Handwashing Regular handwashing is an important step to minimizing the spread of germs. Hands pick up germs from all of the things they touch and then spread them from one place to another. Germs that are on hands can also enter the body when a person eats or when they touch their eyes, nose, mouth, or any area on the body where the skin is broken (because of a cut, rash, etc.). All that is needed for handwashing is soap and clean, running water. Handwashing with soap and water removes visible dirt and hidden germs. Studies have demonstrated that handwashing reduced the number of diarrheal illnesses by 31 percent and respiratory illnesses by 21 percent. Hands should be washed:
before eating, feeding, or preparing food. This prevents germs from getting into the mouth from hands.
after touching saliva (after feeding or eating), mucus (wiping a nose, using a tissue), bodily fluids (toileting, diapering), food, or animals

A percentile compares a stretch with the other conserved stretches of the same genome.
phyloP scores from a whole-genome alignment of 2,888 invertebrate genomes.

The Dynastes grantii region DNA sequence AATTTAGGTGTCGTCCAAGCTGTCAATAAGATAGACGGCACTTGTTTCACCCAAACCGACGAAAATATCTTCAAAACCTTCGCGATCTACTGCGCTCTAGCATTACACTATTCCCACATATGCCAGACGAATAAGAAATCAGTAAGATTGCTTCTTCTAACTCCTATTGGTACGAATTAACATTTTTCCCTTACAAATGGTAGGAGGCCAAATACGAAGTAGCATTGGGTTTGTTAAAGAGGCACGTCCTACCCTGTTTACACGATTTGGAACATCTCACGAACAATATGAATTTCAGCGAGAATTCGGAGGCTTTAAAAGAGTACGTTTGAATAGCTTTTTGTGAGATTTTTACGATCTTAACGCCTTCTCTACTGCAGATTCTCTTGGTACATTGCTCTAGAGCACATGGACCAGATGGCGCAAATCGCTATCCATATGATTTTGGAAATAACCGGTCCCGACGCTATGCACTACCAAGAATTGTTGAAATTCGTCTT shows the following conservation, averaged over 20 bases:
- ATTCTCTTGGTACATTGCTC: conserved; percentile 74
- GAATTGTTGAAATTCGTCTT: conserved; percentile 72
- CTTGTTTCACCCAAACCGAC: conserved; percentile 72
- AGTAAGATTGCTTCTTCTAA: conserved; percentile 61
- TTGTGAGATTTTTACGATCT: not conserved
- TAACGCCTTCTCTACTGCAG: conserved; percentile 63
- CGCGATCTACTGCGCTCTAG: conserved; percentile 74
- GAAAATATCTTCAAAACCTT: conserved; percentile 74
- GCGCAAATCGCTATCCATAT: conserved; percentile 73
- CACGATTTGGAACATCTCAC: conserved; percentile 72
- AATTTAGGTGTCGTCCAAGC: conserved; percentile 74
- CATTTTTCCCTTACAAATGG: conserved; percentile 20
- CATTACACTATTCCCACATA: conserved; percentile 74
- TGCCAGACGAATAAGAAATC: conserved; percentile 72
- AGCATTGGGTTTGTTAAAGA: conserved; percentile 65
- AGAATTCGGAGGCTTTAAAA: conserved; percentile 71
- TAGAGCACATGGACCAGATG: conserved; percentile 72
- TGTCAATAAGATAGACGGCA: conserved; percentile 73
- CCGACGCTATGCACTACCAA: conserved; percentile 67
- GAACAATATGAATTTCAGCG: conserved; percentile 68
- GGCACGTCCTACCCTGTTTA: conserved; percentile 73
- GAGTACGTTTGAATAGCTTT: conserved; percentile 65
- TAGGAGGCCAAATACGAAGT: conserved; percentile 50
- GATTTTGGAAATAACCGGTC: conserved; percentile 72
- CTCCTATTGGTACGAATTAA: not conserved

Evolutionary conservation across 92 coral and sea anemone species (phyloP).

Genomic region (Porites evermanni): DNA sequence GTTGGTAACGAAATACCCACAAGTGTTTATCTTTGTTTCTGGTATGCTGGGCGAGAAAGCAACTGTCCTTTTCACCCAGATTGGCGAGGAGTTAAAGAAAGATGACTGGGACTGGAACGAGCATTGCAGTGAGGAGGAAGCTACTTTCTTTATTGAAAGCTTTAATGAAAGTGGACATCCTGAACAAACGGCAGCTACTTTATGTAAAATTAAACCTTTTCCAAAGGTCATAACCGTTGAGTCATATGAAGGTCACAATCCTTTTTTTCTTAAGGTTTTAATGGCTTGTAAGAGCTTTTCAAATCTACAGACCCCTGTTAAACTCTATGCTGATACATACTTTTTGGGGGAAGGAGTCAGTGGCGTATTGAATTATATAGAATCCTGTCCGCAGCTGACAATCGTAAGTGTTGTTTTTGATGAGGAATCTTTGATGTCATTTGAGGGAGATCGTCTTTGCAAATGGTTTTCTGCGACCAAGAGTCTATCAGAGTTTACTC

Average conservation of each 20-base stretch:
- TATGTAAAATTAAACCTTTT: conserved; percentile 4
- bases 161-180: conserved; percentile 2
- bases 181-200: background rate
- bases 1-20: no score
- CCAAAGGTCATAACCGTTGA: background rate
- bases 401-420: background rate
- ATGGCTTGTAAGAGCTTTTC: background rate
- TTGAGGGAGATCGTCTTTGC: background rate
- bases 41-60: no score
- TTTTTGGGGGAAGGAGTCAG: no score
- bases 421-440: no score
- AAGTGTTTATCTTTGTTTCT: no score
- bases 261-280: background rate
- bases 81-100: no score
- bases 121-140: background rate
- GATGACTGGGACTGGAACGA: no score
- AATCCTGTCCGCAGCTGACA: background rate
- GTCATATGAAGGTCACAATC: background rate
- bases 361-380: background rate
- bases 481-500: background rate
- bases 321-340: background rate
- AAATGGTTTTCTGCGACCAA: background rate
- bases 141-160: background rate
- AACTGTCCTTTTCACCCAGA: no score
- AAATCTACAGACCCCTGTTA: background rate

when visibly dirty, after touching garbage, or after cleaning The Center for Disease Control recommends the following handwashing steps:
1. “Wet your hands with clean, running water (warm or cold) and apply soap.” 2. “Rub your hands together to make a lather and scrub your hands well; be sure to scrub
the backs of your hands, between your fingers, and under your nails.” 3. “Continue rubbing your hands for at least 20 seconds. Need a timer? Hum the “Happy
Birthday” song from beginning to end twice.” 4. “Rinse your hands well under running water.” 5. “Dry your hands using a clean towel or air dry them.”
Infants and young children will need help with handwashing. Caring for Our Children recommends that caregivers:
Safely cradle an infant in one arm to wash their hands at a sink.
Provide assistance with handwashing for young children that cannot yet wash their hands independently.
Offer a stepping stool to young children so they may safely reach the sink.